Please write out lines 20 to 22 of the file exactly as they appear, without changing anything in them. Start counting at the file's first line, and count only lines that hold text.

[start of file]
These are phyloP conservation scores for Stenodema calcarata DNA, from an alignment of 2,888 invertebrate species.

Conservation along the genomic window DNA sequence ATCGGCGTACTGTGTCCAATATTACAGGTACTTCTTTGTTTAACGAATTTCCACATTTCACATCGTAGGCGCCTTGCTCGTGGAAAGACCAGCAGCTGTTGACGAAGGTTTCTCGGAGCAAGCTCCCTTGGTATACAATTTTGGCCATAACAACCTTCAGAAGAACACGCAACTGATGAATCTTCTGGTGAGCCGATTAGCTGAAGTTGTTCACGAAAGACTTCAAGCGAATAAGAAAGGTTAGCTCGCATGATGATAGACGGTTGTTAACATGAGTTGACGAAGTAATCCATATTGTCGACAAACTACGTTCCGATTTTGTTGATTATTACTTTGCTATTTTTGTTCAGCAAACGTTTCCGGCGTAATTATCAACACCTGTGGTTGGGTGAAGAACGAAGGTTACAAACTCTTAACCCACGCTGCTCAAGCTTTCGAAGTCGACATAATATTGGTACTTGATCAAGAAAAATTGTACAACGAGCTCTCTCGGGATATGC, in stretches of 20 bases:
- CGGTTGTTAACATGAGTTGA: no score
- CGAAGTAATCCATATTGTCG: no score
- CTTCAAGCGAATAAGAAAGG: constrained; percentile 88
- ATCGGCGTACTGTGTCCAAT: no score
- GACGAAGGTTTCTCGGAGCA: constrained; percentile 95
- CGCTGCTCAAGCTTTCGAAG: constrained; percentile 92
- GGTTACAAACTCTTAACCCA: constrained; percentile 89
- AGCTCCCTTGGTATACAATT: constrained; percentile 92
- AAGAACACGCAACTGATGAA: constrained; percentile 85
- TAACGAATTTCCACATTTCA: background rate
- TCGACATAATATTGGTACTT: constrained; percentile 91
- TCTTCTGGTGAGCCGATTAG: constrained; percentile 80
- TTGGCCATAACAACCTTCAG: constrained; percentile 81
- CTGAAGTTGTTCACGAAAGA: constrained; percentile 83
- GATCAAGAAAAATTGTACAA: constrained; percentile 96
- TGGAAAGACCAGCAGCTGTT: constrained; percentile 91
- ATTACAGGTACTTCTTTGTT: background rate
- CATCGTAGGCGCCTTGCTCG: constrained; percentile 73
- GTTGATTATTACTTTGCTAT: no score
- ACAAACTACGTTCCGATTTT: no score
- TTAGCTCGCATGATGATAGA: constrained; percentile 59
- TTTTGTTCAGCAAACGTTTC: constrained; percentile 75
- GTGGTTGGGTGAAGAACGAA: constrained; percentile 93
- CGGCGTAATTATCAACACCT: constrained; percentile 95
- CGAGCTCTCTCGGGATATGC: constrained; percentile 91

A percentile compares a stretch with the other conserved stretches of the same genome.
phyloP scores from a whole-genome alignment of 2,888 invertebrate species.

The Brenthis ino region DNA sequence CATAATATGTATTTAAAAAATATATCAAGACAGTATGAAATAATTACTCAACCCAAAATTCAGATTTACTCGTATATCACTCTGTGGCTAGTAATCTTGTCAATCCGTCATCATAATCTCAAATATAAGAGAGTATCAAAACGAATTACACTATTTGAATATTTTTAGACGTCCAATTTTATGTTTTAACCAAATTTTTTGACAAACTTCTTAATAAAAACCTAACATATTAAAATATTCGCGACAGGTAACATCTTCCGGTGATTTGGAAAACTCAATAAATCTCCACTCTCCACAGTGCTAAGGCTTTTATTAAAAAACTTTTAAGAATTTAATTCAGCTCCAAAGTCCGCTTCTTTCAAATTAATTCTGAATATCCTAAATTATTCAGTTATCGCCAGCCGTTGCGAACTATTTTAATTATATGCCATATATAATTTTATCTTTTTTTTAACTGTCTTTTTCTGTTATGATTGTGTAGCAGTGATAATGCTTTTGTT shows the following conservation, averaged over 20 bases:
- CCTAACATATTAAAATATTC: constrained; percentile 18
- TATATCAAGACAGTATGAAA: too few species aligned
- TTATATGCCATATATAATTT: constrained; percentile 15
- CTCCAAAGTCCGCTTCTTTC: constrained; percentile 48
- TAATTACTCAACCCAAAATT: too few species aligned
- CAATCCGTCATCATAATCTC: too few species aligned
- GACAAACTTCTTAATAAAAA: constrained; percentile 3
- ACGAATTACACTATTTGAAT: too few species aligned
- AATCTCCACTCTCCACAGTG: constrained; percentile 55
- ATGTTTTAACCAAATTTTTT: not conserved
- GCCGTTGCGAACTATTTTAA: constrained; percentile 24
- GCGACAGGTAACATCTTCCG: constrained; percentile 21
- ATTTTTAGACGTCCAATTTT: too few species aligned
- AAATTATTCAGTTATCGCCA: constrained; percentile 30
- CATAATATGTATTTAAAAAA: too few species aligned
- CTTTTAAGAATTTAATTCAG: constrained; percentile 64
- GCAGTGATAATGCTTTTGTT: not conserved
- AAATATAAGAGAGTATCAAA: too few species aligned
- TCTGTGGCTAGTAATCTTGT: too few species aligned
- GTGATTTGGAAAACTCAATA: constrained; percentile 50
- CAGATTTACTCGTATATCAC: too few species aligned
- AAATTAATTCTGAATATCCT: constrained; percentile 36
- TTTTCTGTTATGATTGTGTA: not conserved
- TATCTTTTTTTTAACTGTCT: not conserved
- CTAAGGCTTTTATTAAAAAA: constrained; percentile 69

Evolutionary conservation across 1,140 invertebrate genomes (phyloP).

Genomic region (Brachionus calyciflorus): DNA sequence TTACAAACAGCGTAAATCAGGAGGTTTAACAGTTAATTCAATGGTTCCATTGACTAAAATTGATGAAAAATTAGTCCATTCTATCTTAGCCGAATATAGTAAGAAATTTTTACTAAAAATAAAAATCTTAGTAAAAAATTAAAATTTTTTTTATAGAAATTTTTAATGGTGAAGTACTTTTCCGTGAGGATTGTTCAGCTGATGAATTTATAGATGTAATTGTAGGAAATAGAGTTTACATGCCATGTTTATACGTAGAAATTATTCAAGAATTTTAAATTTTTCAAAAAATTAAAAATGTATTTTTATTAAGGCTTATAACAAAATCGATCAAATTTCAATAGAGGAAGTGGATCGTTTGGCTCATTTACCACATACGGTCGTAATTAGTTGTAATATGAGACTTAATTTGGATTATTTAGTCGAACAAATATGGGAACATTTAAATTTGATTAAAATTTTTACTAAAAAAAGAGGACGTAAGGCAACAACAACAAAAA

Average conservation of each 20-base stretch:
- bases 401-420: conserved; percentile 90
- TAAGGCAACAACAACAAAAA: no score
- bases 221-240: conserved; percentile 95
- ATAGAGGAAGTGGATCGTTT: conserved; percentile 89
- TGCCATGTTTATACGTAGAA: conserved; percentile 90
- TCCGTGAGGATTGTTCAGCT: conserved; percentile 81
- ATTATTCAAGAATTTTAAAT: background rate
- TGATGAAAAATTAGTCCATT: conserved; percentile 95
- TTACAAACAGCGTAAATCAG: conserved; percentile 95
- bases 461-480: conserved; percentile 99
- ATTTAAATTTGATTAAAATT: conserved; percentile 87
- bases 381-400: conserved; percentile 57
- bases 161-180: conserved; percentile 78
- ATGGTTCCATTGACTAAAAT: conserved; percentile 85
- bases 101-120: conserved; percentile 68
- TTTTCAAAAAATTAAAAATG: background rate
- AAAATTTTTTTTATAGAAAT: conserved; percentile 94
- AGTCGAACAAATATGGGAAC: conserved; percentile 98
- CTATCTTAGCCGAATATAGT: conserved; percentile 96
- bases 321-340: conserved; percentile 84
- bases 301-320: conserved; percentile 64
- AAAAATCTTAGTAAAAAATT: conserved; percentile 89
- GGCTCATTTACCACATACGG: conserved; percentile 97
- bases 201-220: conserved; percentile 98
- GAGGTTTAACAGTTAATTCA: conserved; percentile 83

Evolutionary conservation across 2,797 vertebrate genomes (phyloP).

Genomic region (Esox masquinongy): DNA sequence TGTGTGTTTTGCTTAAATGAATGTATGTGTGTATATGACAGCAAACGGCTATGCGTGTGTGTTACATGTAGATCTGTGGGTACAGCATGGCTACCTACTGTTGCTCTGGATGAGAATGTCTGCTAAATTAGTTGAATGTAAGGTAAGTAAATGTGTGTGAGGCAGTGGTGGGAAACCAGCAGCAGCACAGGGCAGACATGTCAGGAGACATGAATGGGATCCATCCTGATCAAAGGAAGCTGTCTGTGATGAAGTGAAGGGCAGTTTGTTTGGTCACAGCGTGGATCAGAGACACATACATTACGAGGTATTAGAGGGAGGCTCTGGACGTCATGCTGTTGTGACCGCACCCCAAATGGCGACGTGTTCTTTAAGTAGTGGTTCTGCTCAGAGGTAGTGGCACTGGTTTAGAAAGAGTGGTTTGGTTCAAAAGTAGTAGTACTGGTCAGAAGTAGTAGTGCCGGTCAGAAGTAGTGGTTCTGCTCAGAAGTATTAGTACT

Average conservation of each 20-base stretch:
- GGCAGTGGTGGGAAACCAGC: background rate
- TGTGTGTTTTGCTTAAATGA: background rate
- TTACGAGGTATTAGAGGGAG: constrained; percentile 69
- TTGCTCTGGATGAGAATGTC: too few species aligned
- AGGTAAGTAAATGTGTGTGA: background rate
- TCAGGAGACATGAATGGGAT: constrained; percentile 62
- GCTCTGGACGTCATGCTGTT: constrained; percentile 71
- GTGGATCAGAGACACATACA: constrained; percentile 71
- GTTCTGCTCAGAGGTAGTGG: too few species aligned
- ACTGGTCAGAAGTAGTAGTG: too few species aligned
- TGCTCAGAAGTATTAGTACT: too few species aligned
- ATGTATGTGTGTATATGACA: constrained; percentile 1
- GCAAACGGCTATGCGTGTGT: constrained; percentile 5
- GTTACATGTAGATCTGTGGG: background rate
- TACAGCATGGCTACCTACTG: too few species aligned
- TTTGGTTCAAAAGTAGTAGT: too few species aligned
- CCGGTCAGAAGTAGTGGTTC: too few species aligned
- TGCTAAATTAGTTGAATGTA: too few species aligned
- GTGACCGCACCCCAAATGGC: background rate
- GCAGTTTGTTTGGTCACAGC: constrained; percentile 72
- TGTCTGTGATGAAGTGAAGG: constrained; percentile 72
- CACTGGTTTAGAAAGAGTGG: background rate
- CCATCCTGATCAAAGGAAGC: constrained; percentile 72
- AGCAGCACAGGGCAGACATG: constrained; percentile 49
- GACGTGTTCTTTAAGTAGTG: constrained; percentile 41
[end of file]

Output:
- CATCGTAGGCGCCTTGCTCG: constrained; percentile 73
- GTTGATTATTACTTTGCTAT: no score
- ACAAACTACGTTCCGATTTT: no score